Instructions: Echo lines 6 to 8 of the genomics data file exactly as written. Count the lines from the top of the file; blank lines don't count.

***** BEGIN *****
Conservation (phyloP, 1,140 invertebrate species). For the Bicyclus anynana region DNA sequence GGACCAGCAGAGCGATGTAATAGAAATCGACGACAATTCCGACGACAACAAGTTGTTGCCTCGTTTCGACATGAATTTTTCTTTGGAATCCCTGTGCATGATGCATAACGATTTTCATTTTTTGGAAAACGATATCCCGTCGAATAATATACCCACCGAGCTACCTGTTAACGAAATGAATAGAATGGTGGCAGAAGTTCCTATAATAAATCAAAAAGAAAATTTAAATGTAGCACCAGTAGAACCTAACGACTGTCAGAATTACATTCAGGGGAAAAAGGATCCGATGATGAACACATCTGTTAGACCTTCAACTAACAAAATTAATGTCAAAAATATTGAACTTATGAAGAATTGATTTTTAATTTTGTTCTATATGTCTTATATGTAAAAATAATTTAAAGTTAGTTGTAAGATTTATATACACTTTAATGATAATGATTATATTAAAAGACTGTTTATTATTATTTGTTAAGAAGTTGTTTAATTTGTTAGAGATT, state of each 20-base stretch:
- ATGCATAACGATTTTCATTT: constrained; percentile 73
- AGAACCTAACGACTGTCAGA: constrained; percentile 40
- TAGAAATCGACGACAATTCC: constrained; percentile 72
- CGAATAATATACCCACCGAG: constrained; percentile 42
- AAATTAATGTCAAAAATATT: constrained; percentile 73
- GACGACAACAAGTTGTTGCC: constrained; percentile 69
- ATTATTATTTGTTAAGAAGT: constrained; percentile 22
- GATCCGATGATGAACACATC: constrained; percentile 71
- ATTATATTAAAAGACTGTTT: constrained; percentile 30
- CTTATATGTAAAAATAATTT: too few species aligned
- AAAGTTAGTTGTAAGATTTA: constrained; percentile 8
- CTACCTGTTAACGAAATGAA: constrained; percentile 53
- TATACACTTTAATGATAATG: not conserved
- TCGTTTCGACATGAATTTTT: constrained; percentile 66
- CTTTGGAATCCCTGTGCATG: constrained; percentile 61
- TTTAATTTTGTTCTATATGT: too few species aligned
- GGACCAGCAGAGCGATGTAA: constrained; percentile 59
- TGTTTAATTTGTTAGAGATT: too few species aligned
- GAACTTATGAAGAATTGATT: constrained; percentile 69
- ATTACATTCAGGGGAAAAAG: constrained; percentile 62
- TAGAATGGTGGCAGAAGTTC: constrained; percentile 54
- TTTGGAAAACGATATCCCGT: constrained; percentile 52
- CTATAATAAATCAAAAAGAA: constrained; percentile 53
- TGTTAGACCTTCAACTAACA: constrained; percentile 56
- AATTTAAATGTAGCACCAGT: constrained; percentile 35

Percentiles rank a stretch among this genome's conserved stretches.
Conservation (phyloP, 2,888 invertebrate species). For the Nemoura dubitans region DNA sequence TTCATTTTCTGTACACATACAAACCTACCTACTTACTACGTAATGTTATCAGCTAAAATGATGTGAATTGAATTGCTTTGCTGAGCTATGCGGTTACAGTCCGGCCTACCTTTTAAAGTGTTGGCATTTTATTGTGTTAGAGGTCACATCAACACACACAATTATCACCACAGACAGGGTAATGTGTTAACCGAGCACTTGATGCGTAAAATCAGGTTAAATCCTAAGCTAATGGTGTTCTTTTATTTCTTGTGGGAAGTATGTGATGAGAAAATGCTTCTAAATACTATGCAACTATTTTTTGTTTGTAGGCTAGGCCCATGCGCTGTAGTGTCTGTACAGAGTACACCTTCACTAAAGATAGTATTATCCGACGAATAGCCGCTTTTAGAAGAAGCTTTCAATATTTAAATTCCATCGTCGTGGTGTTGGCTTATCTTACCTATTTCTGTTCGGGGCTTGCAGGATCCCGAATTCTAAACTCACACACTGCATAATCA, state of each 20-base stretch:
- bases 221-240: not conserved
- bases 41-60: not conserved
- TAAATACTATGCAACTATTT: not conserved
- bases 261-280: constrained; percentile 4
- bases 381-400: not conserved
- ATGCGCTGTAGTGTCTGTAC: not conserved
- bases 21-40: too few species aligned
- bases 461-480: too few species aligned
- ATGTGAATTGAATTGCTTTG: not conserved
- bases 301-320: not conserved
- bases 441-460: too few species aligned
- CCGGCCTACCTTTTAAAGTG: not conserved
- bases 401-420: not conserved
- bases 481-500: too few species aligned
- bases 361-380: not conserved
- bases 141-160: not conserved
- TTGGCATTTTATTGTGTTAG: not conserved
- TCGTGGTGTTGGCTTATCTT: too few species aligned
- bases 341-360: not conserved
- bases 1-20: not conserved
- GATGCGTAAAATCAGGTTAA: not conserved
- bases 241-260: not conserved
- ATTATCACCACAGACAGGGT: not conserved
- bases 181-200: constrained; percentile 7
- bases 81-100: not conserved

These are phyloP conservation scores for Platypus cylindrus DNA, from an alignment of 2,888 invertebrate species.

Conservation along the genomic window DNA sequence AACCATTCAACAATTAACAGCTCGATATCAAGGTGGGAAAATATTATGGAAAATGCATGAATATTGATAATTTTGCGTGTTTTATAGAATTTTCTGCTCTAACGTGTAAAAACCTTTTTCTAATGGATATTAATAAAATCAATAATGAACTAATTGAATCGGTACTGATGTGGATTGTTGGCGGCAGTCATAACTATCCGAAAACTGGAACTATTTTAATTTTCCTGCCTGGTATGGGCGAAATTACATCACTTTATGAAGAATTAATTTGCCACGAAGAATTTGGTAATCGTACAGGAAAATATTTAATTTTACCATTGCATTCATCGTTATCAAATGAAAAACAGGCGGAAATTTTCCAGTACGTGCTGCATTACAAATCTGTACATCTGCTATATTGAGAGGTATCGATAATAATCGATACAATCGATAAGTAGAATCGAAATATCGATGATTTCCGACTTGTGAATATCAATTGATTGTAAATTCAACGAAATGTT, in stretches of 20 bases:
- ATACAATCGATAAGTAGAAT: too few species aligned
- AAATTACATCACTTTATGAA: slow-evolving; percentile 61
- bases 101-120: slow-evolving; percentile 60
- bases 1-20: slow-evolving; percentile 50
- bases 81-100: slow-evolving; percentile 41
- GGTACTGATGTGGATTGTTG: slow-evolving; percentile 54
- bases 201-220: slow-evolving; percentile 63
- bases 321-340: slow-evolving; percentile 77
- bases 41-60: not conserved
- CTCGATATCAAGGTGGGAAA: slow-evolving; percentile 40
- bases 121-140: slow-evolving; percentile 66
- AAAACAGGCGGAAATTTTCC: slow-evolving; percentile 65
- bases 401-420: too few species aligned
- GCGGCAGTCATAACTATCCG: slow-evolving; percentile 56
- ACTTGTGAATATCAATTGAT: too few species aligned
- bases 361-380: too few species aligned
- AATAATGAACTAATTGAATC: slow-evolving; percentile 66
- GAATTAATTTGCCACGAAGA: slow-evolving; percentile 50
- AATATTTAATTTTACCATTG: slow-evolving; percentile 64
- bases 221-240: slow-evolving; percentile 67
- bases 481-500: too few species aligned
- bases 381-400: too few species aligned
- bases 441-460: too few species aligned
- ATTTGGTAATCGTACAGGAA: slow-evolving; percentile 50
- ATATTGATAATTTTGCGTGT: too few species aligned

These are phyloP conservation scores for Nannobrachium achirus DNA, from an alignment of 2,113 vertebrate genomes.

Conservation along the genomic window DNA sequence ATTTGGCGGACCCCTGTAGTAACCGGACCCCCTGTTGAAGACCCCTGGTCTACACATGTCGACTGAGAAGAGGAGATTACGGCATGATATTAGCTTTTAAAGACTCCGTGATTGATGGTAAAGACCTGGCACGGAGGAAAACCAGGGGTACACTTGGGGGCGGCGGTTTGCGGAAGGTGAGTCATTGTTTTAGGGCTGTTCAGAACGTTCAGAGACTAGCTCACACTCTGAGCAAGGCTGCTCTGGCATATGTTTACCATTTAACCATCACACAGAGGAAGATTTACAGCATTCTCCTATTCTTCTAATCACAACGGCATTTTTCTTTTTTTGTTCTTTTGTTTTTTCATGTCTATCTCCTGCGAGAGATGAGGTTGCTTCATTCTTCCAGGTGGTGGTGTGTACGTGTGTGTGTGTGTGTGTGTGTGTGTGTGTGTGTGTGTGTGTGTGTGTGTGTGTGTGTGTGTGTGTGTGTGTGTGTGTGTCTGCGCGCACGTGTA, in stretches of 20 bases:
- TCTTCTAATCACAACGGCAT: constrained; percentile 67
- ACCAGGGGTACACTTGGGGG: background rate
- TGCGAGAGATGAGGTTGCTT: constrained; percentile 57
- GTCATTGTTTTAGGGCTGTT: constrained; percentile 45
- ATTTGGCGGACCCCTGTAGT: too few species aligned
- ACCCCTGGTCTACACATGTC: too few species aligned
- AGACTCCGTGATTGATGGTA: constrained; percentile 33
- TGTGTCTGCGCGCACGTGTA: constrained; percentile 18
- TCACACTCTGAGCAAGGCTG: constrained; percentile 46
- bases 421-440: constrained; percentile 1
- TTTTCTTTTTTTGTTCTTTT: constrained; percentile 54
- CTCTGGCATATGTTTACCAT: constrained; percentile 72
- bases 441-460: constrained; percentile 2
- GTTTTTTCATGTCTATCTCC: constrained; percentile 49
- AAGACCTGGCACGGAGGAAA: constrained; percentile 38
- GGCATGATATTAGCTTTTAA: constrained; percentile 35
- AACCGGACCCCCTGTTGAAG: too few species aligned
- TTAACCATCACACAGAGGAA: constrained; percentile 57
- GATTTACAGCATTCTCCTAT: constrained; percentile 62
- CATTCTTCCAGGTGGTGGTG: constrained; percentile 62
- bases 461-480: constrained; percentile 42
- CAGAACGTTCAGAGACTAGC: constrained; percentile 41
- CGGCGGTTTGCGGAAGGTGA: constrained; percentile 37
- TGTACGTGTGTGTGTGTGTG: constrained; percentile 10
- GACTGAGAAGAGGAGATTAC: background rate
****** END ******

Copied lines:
- AAATTAATGTCAAAAATATT: constrained; percentile 73
- GACGACAACAAGTTGTTGCC: constrained; percentile 69
- ATTATTATTTGTTAAGAAGT: constrained; percentile 22